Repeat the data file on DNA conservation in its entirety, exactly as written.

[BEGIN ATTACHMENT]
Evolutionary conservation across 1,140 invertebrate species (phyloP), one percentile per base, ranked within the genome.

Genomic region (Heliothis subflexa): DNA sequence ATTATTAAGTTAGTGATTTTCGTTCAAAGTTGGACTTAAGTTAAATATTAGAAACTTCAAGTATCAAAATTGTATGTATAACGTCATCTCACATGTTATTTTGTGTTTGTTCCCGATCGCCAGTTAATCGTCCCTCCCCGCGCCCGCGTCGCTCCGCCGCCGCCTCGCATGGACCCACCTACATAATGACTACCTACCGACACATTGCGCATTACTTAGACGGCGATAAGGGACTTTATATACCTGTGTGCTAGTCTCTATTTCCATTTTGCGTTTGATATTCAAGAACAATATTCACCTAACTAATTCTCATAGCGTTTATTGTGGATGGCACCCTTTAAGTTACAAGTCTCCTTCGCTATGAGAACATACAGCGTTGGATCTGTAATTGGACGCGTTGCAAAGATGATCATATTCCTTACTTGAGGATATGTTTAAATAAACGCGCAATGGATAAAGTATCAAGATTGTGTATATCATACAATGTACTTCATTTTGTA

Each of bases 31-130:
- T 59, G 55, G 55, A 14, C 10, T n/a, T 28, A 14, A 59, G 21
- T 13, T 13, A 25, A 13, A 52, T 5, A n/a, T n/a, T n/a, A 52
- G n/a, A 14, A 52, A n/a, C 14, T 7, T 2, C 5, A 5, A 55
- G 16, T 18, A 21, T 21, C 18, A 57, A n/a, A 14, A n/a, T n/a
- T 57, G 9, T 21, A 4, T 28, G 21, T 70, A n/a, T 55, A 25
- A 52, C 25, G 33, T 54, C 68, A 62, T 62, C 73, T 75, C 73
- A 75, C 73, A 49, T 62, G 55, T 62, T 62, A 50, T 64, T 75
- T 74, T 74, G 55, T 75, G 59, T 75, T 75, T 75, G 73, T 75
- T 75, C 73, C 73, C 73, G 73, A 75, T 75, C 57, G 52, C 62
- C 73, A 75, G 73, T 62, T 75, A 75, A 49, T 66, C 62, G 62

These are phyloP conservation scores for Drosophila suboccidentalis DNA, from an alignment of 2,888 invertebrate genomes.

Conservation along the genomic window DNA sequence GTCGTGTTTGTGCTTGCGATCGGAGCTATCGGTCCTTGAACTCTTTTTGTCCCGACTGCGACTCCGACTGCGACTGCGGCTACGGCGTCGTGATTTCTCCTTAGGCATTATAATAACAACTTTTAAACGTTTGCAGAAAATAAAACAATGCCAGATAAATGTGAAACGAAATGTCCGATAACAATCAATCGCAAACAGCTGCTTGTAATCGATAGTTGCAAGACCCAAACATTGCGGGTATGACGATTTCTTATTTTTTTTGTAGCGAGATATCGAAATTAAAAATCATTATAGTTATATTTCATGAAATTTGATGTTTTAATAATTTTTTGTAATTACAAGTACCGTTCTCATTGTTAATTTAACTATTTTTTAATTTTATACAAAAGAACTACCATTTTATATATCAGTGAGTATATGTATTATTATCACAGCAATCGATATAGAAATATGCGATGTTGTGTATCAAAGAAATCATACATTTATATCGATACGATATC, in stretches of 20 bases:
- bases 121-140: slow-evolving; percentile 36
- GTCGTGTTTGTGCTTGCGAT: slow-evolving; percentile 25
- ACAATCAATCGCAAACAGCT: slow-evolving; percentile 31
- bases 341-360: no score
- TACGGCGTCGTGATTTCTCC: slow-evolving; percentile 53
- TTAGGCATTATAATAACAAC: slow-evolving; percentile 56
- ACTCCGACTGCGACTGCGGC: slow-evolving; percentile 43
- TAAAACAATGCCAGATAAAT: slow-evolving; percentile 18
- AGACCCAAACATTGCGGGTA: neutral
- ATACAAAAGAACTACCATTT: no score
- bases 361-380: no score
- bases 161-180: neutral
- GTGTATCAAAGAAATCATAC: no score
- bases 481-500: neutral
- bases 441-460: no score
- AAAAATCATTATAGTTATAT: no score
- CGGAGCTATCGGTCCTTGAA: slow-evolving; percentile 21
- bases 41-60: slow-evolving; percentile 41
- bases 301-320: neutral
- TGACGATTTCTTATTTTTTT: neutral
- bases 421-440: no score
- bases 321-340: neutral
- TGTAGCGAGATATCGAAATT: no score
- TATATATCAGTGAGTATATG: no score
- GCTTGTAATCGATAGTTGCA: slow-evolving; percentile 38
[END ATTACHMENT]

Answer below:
Evolutionary conservation across 1,140 invertebrate species (phyloP), one percentile per base, ranked within the genome.

Genomic region (Heliothis subflexa): DNA sequence ATTATTAAGTTAGTGATTTTCGTTCAAAGTTGGACTTAAGTTAAATATTAGAAACTTCAAGTATCAAAATTGTATGTATAACGTCATCTCACATGTTATTTTGTGTTTGTTCCCGATCGCCAGTTAATCGTCCCTCCCCGCGCCCGCGTCGCTCCGCCGCCGCCTCGCATGGACCCACCTACATAATGACTACCTACCGACACATTGCGCATTACTTAGACGGCGATAAGGGACTTTATATACCTGTGTGCTAGTCTCTATTTCCATTTTGCGTTTGATATTCAAGAACAATATTCACCTAACTAATTCTCATAGCGTTTATTGTGGATGGCACCCTTTAAGTTACAAGTCTCCTTCGCTATGAGAACATACAGCGTTGGATCTGTAATTGGACGCGTTGCAAAGATGATCATATTCCTTACTTGAGGATATGTTTAAATAAACGCGCAATGGATAAAGTATCAAGATTGTGTATATCATACAATGTACTTCATTTTGTA

Each of bases 31-130:
- T 59, G 55, G 55, A 14, C 10, T n/a, T 28, A 14, A 59, G 21
- T 13, T 13, A 25, A 13, A 52, T 5, A n/a, T n/a, T n/a, A 52
- G n/a, A 14, A 52, A n/a, C 14, T 7, T 2, C 5, A 5, A 55
- G 16, T 18, A 21, T 21, C 18, A 57, A n/a, A 14, A n/a, T n/a
- T 57, G 9, T 21, A 4, T 28, G 21, T 70, A n/a, T 55, A 25
- A 52, C 25, G 33, T 54, C 68, A 62, T 62, C 73, T 75, C 73
- A 75, C 73, A 49, T 62, G 55, T 62, T 62, A 50, T 64, T 75
- T 74, T 74, G 55, T 75, G 59, T 75, T 75, T 75, G 73, T 75
- T 75, C 73, C 73, C 73, G 73, A 75, T 75, C 57, G 52, C 62
- C 73, A 75, G 73, T 62, T 75, A 75, A 49, T 66, C 62, G 62

These are phyloP conservation scores for Drosophila suboccidentalis DNA, from an alignment of 2,888 invertebrate genomes.

Conservation along the genomic window DNA sequence GTCGTGTTTGTGCTTGCGATCGGAGCTATCGGTCCTTGAACTCTTTTTGTCCCGACTGCGACTCCGACTGCGACTGCGGCTACGGCGTCGTGATTTCTCCTTAGGCATTATAATAACAACTTTTAAACGTTTGCAGAAAATAAAACAATGCCAGATAAATGTGAAACGAAATGTCCGATAACAATCAATCGCAAACAGCTGCTTGTAATCGATAGTTGCAAGACCCAAACATTGCGGGTATGACGATTTCTTATTTTTTTTGTAGCGAGATATCGAAATTAAAAATCATTATAGTTATATTTCATGAAATTTGATGTTTTAATAATTTTTTGTAATTACAAGTACCGTTCTCATTGTTAATTTAACTATTTTTTAATTTTATACAAAAGAACTACCATTTTATATATCAGTGAGTATATGTATTATTATCACAGCAATCGATATAGAAATATGCGATGTTGTGTATCAAAGAAATCATACATTTATATCGATACGATATC, in stretches of 20 bases:
- bases 121-140: slow-evolving; percentile 36
- GTCGTGTTTGTGCTTGCGAT: slow-evolving; percentile 25
- ACAATCAATCGCAAACAGCT: slow-evolving; percentile 31
- bases 341-360: no score
- TACGGCGTCGTGATTTCTCC: slow-evolving; percentile 53
- TTAGGCATTATAATAACAAC: slow-evolving; percentile 56
- ACTCCGACTGCGACTGCGGC: slow-evolving; percentile 43
- TAAAACAATGCCAGATAAAT: slow-evolving; percentile 18
- AGACCCAAACATTGCGGGTA: neutral
- ATACAAAAGAACTACCATTT: no score
- bases 361-380: no score
- bases 161-180: neutral
- GTGTATCAAAGAAATCATAC: no score
- bases 481-500: neutral
- bases 441-460: no score
- AAAAATCATTATAGTTATAT: no score
- CGGAGCTATCGGTCCTTGAA: slow-evolving; percentile 21
- bases 41-60: slow-evolving; percentile 41
- bases 301-320: neutral
- TGACGATTTCTTATTTTTTT: neutral
- bases 421-440: no score
- bases 321-340: neutral
- TGTAGCGAGATATCGAAATT: no score
- TATATATCAGTGAGTATATG: no score
- GCTTGTAATCGATAGTTGCA: slow-evolving; percentile 38